Photograph; c. 1898; XCH.1222
PhotographAbout this object
This black and white photograph pictures a young girl seated outside on a cane chair. It is likely that this girl is Marion Elizabeth Millar, who was known to her family as Peggie. Peggie was the daughter of Marian Clendon and Thomas Millar. The “grandmamma” Peggie addressed the photograph to is most likely Jane Takotowi Clendon who lived at Clendon House. Jane took a special interest in Peggie and her sisters. She often would say to them "Never forget that you are ladies. Hold your heads proudly and speak politely to your elders. Don't climb trees or scramble through fences in case you show your frilly drawers." (1)
During the Victorian era, photographs were incredibly popular due to their inexpensiveness and reproducibility, and were taken primarily for distribution to friends and family. This was especially important in colonial societies, such as New Zealand, because photographs enabled people to maintain an emotional connection with relatives and friends living overseas. (2) During the 19th century, travelling around New Zealand was a difficult endeavour due to the country’s rough and untamed environment. Therefore, families and friends who lived in different regions often did not see one another for long periods of time. Thus, photographs also helped to maintain connections between those who lived in different areas of New Zealand.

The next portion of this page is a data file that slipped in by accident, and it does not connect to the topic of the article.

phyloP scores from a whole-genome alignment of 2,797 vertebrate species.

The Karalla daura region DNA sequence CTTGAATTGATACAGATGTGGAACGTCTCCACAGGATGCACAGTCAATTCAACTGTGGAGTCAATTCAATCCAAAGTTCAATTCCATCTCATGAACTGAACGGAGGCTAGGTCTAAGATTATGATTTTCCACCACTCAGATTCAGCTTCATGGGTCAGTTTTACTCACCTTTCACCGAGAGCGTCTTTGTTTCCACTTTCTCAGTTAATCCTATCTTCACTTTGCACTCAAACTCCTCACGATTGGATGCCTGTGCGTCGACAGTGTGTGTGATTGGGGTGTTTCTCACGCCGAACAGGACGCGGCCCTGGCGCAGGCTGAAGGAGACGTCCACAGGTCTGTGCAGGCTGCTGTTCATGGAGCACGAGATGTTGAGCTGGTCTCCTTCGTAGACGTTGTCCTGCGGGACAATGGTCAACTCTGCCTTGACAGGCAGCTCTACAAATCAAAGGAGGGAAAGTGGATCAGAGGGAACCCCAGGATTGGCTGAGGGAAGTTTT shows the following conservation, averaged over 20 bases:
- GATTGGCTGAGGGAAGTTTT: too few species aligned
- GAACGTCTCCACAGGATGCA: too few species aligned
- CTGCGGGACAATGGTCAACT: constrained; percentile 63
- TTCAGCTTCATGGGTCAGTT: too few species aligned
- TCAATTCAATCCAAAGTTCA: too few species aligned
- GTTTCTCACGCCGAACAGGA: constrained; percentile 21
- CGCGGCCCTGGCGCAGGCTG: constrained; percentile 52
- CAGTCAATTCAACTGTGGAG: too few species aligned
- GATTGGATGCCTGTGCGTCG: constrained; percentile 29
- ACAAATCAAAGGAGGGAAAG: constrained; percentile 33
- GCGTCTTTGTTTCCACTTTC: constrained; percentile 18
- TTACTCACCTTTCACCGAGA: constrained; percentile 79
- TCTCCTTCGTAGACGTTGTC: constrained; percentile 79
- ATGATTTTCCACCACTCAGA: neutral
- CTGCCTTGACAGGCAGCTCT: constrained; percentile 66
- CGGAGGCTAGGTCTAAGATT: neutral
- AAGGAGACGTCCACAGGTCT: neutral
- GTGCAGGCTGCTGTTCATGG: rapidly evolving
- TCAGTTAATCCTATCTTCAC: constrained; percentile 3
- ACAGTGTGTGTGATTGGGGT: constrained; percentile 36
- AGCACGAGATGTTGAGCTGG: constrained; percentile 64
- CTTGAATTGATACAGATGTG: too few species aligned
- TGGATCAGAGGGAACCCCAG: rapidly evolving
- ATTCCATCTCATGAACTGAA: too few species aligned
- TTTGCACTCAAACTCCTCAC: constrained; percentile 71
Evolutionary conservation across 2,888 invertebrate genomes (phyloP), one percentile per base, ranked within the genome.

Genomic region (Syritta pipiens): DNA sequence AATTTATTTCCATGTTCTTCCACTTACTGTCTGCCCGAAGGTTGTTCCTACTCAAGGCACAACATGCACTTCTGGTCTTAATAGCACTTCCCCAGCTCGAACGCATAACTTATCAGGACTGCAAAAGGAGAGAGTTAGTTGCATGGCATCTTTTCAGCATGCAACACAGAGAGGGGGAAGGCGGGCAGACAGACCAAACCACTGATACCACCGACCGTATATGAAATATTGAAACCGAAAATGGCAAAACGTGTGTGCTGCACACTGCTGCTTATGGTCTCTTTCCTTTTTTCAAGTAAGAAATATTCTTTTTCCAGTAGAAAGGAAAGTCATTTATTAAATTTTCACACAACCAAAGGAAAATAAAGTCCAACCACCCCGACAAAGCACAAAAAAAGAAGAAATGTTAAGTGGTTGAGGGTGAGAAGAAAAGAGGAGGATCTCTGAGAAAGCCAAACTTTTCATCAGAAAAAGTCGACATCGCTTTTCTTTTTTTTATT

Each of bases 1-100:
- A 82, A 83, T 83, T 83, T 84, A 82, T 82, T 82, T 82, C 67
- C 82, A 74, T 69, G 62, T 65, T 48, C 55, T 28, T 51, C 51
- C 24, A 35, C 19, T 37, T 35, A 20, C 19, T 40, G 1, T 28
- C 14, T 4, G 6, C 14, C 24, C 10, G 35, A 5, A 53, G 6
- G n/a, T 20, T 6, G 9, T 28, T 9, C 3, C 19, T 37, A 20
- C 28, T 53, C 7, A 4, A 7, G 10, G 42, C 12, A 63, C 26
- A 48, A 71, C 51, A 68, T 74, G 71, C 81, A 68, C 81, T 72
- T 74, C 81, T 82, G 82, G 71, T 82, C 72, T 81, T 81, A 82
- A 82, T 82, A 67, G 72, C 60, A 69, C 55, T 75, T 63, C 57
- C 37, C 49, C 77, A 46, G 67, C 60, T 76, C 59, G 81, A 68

(1) Florence Keene, 'Kaitaia and its People', 1989.
(2) Geoffrey Batchen, ‘Dream of Ordinary Life: Cartes de visite and the bourgeois imagination,’ in Photography: Theoretical snapshots, edited by J. J. Long, Andrea Novel and Edward Welch (London: Routledge, 2009).
For more information about the Clendon family and Clendon House, which is cared for by Heritage New Zealand Pouhere Taonga, visit our website.
8.3 x 5.2cmObject Type
Collection of Clendon House, Heritage New Zealand Historic Pouhere TaongaObject number
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